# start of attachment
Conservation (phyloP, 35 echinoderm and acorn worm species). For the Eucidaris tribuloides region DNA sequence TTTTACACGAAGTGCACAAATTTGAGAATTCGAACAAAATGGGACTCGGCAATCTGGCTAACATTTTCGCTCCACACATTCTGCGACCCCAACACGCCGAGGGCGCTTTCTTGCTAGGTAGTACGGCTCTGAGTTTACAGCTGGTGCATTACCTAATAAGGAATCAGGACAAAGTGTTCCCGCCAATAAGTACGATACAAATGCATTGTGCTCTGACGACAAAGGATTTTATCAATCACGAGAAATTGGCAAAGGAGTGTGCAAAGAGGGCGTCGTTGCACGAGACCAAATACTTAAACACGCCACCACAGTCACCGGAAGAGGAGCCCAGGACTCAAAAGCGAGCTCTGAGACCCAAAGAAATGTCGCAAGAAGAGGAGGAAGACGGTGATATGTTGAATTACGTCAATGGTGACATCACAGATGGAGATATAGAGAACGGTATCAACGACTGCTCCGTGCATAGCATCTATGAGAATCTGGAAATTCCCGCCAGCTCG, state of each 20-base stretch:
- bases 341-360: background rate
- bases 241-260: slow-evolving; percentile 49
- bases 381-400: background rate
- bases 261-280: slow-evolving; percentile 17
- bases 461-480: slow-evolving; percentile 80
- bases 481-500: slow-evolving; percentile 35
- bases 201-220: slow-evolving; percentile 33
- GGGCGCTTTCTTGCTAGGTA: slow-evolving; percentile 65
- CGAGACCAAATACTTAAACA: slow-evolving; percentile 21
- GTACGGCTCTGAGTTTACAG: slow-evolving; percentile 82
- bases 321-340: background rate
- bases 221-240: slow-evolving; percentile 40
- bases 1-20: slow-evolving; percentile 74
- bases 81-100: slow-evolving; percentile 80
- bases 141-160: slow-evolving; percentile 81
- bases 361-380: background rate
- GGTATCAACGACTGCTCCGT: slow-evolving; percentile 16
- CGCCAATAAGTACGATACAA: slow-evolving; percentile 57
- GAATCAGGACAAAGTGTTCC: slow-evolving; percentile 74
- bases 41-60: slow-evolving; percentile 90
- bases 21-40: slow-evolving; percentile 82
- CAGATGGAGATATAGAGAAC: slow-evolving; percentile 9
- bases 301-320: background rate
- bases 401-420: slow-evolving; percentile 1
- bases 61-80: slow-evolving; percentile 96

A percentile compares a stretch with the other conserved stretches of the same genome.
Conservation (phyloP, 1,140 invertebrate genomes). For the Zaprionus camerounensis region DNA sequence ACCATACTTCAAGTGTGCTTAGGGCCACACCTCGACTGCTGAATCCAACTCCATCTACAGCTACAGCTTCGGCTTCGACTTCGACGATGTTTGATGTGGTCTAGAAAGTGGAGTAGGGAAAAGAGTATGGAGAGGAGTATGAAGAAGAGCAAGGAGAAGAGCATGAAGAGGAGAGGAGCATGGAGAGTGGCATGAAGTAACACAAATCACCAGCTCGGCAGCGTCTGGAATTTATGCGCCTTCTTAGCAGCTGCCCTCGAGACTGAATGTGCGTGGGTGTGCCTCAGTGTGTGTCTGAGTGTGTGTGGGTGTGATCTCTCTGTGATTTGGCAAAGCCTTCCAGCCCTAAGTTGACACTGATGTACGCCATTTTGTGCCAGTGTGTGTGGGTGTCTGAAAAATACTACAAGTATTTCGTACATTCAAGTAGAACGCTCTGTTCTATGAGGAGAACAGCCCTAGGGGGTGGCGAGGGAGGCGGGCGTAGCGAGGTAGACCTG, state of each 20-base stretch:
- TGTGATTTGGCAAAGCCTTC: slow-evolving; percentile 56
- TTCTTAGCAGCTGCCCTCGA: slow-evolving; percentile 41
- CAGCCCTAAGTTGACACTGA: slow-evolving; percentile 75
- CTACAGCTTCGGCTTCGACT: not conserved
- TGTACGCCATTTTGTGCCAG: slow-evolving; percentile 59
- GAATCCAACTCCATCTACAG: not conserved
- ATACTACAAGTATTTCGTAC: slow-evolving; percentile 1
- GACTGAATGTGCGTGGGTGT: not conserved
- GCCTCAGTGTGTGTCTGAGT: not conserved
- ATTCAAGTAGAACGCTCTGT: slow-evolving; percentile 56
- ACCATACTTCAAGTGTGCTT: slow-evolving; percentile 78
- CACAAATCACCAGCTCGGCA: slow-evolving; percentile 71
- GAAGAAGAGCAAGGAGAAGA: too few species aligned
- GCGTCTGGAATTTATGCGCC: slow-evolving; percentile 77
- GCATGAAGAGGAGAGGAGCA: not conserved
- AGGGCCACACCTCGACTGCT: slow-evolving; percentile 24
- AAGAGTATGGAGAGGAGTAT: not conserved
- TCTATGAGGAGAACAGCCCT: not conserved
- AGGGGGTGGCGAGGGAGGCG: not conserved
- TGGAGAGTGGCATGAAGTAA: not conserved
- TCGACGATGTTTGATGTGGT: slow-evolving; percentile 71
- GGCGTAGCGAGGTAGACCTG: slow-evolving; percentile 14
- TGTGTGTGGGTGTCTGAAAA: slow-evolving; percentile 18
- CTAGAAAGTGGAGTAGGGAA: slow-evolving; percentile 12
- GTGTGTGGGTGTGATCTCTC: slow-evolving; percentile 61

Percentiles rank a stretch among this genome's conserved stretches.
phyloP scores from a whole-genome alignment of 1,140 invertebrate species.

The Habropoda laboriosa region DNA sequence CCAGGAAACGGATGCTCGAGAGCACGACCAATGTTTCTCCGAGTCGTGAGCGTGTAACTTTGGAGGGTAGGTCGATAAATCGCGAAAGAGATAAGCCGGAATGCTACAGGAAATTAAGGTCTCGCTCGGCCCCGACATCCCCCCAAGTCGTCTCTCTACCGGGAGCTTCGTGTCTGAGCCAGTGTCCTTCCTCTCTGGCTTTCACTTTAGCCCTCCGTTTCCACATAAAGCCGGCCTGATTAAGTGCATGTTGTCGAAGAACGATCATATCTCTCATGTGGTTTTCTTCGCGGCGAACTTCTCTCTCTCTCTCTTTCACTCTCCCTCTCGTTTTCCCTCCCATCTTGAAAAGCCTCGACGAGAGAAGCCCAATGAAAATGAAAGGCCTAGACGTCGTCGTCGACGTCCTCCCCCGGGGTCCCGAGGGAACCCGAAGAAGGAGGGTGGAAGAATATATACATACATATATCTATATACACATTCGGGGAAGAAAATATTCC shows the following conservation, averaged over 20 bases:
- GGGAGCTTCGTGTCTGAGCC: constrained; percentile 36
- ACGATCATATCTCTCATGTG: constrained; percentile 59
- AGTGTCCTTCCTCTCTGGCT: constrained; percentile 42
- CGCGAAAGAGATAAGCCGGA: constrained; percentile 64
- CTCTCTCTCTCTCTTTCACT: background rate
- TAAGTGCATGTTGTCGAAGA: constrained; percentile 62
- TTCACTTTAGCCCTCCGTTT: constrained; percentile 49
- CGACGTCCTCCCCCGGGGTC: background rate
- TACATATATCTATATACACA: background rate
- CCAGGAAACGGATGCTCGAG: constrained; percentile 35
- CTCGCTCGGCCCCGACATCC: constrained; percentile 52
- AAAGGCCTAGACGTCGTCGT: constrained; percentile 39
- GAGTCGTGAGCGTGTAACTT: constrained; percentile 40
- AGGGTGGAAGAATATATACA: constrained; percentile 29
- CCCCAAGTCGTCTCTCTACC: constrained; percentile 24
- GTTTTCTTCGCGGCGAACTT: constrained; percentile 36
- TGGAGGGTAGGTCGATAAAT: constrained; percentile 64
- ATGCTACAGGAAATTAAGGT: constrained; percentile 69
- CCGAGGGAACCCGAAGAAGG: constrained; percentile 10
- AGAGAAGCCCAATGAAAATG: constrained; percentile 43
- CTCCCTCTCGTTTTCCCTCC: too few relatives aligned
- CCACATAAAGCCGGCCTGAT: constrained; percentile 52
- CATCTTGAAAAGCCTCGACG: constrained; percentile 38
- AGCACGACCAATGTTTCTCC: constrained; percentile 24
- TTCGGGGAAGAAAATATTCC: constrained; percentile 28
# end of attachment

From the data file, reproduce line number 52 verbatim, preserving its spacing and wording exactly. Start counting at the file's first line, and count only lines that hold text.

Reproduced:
- CTAGAAAGTGGAGTAGGGAA: slow-evolving; percentile 12